As part of our series of posts exploring a “question-centered” teaching approach, we asked Ian Stewart, author of Cows in the Maze and Math Hysteria, to give us his thoughts on the above question, featured in the new course Q Skills for Success.
Few of us make regular use of the math we were taught. Increasingly, clever gadgetry does all the sums for us. Why, then, do schools insist on teaching it to everybody?
It’s funny how math is always singled out for this question. ‘I never use any of the math I was taught,’ people moan. Speaking personally, I never use any of the history, geography, chemistry, physics, metalworking, poetry, or Shakespeare that I was taught. Or soccer, for that matter.
But no one asks why those things were included in the syllabus. We are taught all these things for many reasons: it’s part of being a well-rounded person; it trains the mind or the body; it keeps kids off the streets; it helps us to understand our world and our place in it; and it offers us more employment opportunities. The same goes for math.
But there’s another reason. Everything taught in school math — algebra, trig, whatever — is of vital importance in some major area of human activity. Thousands of applications of mathematics directly affect our daily life: finding new sources of oil; finding efficient ways to target customers for online sales; sat-nav; cellphones; the Internet; jet airliners; medical scans; even keeping our water safe.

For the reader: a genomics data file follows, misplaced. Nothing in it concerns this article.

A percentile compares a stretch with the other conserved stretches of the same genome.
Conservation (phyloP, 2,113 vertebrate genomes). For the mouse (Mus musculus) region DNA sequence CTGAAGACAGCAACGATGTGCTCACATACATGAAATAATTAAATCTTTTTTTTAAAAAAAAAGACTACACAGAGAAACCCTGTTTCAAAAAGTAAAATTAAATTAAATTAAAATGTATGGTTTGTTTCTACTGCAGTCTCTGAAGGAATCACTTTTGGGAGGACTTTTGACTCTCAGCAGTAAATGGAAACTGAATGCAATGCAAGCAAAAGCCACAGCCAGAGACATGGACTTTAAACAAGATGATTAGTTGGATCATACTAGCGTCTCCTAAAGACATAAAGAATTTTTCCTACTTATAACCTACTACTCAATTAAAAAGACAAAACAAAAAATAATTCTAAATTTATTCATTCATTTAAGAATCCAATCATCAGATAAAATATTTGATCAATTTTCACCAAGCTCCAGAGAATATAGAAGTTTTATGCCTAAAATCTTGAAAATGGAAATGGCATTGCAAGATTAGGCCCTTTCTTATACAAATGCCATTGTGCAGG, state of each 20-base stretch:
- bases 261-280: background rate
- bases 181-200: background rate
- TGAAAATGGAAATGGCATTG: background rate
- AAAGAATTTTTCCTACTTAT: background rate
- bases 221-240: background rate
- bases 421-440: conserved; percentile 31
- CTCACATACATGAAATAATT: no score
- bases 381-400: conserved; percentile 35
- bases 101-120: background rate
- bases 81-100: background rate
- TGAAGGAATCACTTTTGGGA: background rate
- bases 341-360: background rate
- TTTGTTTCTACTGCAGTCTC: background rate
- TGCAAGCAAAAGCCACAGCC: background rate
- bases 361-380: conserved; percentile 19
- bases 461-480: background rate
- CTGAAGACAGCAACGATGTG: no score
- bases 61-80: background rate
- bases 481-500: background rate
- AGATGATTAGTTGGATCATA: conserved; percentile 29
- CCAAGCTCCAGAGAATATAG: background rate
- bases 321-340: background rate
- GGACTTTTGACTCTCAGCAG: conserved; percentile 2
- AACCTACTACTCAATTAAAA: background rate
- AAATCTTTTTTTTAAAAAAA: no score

We seldom notice, because the role of math is to make things easier for us, so by the time anything affects us directly the math is hidden away where it can do its work quietly without further human intervention.
Which means we don’t need the math, right? Wrong. We don’t need it to use the gadgets. But where did the gadgets come from?
Suppose that, at the age of ten, say, we told 90% of schoolchildren ‘Math is too hard for you, you don’t want to make the effort, you won’t be able to learn it. So we’re going to make life easy for you: you don’t have to do it.’ Sighs of relief all round. ‘Oh, by the way, that means you will never be able to become an engineer, an airline pilot, a financial analyst, a doctor, an optician, a computer programmer, a statistician…’ The parents would be screaming that we were violating their children’s rights.
We would also be killing our society. We wouldn’t be training enough mathematically competent people to keep everything running, let alone invent whatever new gadgets and methods will be needed in the future.
Find out how you can use questions like “Does everyone need math?” in class.